Another line of attack towards proving Hamiltonicity is to find long cycles in . To this end, Johnson [Joh04] showed that there exists a constant such that the odd graph has a cycle that visits at least a -fraction of all vertices, which is almost all vertices as tends to infinity. This was generalized and improved in [MS16], where it was shown that has a cycle visiting a -fraction of all vertices. The last result implies that has a cycle visiting a -fraction of the vertices (e.g., the Petersen graph has a cycle that visits of its vertices).

A different relaxation of proving Hamiltonicity is to construct a cycle factor, that is, a collection of vertex-disjoint cycles that together cover all vertices of the graph. From this point of view, a Hamilton cycle is a cycle factor consisting of a single cycle. In this direction, Johnson and Kierstead [JK04] showed that the edges of can be partitioned into cycle factors for odd and into cycle factors and one matching for even . A different cycle factor in , which turns out to be crucial for our present result, was constructed in [MSW17]. It is shown in Figure 2 for the case .

1.3. Bipartite Kneser graphs

Bipartite Kneser graphs form another family of vertex-transitive graphs closely related to Kneser graphs. The bipartite Kneser graph has all -element and all -element subsets of as vertices and all pairs of these subsets such that one is contained in the other as edges. It has been a long-standing problem to show that has a Hamilton cycle. A detailed account of the historic developments is given in [MS16]. Also here, the sparsest case resisted all attacks for more than three decades, and the question whether has a Hamilton cycle became known as the middle levels conjecture. This conjecture has been recently solved affirmatively in [Müt16, GMN17], and the general case, the Hamiltonicity of , has been settled subsequently in [MS16]. Note that proving Hamiltonicity for the Kneser graph is arguably harder than for the bipartite Kneser graph . In particular, proving that the odd graphs are Hamiltonian is harder than the middle levels conjecture. Specifically, from a Hamilton cycle in , where , we can easily construct a Hamilton cycle or a Hamilton path in , as follows. Consider the sequences and , where . If is odd, then and together form a Hamilton cycle in . If is even, then and are two cycles in that can be joined to form a Hamilton path.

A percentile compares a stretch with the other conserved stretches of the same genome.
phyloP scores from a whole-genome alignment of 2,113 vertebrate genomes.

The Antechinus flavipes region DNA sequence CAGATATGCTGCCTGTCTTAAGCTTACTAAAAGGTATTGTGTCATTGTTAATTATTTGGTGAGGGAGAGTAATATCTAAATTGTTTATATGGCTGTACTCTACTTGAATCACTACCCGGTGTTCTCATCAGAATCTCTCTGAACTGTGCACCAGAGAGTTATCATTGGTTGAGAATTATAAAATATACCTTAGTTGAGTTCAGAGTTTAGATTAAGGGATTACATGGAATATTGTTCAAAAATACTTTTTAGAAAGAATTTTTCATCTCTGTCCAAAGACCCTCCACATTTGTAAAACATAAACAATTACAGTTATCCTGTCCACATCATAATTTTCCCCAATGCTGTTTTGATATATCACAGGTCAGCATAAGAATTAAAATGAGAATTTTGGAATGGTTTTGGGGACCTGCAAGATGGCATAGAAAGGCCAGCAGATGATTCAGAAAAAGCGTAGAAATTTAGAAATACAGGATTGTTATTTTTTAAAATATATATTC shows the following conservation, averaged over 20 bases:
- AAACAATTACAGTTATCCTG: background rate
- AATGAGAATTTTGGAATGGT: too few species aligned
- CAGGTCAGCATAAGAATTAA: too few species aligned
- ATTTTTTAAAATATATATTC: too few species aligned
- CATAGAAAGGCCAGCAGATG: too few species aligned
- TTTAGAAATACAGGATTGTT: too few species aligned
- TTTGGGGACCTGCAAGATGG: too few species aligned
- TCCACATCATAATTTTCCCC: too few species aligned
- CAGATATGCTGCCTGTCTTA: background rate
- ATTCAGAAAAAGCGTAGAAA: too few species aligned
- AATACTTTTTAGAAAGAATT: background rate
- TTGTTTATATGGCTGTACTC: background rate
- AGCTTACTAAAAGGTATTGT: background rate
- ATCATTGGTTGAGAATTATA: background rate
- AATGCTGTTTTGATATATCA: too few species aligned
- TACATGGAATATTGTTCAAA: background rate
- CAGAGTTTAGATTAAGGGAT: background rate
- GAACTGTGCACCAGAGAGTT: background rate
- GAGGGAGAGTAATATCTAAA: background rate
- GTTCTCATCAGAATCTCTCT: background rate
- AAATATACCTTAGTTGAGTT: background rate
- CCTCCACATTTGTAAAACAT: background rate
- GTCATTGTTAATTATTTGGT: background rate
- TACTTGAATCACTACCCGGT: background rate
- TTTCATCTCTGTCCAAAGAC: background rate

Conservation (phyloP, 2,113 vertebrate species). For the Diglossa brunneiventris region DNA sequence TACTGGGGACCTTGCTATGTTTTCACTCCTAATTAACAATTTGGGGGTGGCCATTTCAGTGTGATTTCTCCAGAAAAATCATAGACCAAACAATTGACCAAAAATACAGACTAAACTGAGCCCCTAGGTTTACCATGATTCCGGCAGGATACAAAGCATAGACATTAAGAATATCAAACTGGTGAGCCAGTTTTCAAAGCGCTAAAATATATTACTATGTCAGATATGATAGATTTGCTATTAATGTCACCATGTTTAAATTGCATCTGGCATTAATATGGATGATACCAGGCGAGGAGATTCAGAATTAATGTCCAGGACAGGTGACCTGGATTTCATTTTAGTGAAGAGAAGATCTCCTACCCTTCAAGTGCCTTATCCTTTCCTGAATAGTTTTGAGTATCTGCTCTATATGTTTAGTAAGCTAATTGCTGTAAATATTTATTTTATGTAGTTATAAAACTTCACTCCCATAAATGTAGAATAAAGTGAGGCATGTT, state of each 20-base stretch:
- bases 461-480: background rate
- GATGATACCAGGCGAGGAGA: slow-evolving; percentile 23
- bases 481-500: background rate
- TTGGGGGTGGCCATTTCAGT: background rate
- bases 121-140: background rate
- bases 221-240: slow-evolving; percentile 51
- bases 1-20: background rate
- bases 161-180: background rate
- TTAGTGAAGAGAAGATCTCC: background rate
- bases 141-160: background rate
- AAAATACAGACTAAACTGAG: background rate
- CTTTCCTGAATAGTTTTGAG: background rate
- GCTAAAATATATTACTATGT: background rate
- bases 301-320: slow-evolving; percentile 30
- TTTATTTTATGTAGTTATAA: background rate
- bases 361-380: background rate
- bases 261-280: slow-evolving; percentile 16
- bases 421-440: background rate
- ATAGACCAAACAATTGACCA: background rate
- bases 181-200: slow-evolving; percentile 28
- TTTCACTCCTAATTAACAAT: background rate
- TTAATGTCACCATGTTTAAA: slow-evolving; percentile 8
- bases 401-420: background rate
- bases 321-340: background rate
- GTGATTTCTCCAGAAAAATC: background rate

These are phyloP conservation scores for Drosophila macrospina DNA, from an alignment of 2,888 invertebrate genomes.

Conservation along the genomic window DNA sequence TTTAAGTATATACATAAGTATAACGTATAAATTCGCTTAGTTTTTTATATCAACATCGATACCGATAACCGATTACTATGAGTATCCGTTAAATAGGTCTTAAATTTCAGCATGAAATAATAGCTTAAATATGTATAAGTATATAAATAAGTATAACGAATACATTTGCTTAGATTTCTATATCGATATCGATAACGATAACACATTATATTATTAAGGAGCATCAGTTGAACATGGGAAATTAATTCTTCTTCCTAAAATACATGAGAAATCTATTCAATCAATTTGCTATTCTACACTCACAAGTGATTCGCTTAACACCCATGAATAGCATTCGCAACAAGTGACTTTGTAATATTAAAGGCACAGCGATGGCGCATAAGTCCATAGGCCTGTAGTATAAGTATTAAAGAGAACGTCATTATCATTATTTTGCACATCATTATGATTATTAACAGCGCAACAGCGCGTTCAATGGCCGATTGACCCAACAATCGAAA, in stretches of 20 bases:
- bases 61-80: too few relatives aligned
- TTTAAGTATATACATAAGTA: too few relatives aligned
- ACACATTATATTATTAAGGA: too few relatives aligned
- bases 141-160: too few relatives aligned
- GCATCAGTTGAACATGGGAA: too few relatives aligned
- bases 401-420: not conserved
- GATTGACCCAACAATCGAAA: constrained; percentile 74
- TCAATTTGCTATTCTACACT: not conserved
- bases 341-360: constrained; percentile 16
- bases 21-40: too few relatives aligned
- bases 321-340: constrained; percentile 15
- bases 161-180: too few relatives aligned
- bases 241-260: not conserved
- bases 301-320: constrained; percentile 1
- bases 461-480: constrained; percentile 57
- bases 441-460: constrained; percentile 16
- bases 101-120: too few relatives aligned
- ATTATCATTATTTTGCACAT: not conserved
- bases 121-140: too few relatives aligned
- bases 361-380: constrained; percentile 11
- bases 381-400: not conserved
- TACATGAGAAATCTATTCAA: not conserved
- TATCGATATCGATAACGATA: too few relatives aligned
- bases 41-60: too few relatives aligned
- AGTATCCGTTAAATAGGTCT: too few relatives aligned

1.4. Our results

We prove that the odd graphs (except for the Petersen graph) contain Hamilton cycles. That is, we resolve the sparsest case of the conjecture on the Hamiltonicity of Kneser graphs in the affirmative.

Theorem 1.

For every integer , the odd graph has a Hamilton cycle.